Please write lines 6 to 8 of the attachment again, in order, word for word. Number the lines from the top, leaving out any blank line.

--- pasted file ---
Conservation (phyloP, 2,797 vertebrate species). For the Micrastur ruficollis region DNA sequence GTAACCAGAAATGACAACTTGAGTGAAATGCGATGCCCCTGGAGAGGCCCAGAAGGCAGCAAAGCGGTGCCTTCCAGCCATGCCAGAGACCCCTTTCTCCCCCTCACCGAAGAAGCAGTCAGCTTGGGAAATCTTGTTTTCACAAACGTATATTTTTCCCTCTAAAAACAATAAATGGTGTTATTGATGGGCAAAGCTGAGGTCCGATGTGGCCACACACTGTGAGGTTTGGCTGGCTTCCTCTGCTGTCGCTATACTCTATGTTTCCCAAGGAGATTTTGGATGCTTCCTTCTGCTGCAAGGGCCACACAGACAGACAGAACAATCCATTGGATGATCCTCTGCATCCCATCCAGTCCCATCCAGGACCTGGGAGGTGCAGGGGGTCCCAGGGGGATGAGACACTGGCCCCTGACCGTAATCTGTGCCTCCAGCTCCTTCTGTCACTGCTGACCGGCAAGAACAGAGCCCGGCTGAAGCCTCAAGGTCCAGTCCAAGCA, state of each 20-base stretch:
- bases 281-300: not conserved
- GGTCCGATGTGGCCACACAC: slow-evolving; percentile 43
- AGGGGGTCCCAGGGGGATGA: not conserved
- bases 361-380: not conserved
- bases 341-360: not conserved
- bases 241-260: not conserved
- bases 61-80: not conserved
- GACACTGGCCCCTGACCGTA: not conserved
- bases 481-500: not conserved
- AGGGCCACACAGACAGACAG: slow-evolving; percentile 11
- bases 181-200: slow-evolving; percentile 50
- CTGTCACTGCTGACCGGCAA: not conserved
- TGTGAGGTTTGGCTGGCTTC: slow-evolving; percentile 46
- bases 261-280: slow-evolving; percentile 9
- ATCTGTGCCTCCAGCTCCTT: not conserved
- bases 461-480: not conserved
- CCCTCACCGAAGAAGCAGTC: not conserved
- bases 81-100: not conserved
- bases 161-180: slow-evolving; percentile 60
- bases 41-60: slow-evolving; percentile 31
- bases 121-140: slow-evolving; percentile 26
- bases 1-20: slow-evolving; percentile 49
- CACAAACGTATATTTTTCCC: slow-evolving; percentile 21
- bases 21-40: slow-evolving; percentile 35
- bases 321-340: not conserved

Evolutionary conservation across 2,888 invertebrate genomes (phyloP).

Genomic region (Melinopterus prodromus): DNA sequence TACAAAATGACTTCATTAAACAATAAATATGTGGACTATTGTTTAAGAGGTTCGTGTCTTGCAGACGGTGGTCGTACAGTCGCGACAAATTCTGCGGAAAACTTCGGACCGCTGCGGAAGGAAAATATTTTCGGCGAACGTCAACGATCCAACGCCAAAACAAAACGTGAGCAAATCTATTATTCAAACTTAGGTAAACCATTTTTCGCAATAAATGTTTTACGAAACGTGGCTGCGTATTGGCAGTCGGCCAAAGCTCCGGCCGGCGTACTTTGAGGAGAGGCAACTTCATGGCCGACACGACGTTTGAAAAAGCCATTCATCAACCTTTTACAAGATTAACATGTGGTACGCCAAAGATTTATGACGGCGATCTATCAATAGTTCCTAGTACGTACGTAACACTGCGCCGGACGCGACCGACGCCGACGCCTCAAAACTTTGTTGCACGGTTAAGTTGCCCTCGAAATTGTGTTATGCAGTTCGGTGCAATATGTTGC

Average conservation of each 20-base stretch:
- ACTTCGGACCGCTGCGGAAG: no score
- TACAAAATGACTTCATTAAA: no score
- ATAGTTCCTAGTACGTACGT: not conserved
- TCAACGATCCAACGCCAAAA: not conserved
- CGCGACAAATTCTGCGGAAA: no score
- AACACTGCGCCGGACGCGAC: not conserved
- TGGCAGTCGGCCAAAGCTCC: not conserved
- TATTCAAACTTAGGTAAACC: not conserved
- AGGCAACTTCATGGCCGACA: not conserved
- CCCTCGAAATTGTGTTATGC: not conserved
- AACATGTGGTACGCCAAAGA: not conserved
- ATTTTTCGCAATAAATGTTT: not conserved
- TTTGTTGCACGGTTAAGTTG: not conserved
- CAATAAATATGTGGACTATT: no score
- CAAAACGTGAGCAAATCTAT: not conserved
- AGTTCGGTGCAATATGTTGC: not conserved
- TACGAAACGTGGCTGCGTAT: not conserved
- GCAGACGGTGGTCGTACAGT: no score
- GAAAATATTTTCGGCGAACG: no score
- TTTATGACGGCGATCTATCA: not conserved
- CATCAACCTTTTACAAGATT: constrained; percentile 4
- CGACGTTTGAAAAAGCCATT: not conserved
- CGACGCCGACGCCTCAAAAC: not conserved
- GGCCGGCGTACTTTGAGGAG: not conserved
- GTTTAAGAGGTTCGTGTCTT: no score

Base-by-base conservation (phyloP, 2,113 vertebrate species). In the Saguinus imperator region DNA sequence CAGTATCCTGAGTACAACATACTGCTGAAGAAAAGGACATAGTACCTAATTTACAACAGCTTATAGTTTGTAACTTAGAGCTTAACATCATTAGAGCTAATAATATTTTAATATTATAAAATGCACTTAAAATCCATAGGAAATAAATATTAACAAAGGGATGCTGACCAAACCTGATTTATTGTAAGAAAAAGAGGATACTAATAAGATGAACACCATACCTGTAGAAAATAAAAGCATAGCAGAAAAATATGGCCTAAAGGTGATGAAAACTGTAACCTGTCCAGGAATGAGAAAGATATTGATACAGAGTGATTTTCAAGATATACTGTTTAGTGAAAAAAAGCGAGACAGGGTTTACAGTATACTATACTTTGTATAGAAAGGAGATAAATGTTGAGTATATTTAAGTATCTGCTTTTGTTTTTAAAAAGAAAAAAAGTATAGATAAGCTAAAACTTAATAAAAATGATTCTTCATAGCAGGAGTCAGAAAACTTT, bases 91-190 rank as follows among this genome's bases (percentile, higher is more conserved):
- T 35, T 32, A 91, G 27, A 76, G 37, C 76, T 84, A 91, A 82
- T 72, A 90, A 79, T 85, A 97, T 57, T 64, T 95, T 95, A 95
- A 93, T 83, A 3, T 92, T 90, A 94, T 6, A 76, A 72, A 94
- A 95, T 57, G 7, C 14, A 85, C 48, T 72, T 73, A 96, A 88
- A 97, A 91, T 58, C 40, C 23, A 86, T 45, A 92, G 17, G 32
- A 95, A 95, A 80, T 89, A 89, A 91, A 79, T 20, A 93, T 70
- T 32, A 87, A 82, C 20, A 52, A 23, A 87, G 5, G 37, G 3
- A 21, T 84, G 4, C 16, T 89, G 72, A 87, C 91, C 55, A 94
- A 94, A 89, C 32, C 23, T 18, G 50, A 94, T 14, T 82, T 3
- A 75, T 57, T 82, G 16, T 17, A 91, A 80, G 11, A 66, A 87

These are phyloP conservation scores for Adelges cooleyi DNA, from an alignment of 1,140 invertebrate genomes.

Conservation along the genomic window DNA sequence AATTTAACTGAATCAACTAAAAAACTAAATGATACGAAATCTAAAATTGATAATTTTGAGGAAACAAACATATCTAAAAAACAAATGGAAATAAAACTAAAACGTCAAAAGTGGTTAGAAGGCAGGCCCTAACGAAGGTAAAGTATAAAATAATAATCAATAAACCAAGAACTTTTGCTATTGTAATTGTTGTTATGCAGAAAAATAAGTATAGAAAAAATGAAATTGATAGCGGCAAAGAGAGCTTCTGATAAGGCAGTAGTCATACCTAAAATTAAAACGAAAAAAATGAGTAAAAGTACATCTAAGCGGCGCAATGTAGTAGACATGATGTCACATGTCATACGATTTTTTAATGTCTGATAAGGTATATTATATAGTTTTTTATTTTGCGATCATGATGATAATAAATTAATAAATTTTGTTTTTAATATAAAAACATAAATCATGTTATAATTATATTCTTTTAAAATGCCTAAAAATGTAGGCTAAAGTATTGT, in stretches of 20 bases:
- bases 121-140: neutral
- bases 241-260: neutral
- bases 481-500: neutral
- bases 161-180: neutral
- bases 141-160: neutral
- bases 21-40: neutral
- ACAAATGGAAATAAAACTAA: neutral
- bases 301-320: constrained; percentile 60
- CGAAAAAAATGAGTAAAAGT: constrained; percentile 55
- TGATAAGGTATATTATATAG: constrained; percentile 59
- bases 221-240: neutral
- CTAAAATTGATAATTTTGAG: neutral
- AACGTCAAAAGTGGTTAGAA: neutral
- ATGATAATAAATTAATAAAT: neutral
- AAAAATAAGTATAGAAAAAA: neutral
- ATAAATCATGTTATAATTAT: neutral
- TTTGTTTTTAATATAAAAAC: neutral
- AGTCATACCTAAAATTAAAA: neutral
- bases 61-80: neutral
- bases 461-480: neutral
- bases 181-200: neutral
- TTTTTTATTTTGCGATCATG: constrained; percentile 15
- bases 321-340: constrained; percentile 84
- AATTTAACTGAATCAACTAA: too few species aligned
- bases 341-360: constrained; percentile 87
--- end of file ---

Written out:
- bases 341-360: not conserved
- bases 241-260: not conserved
- bases 61-80: not conserved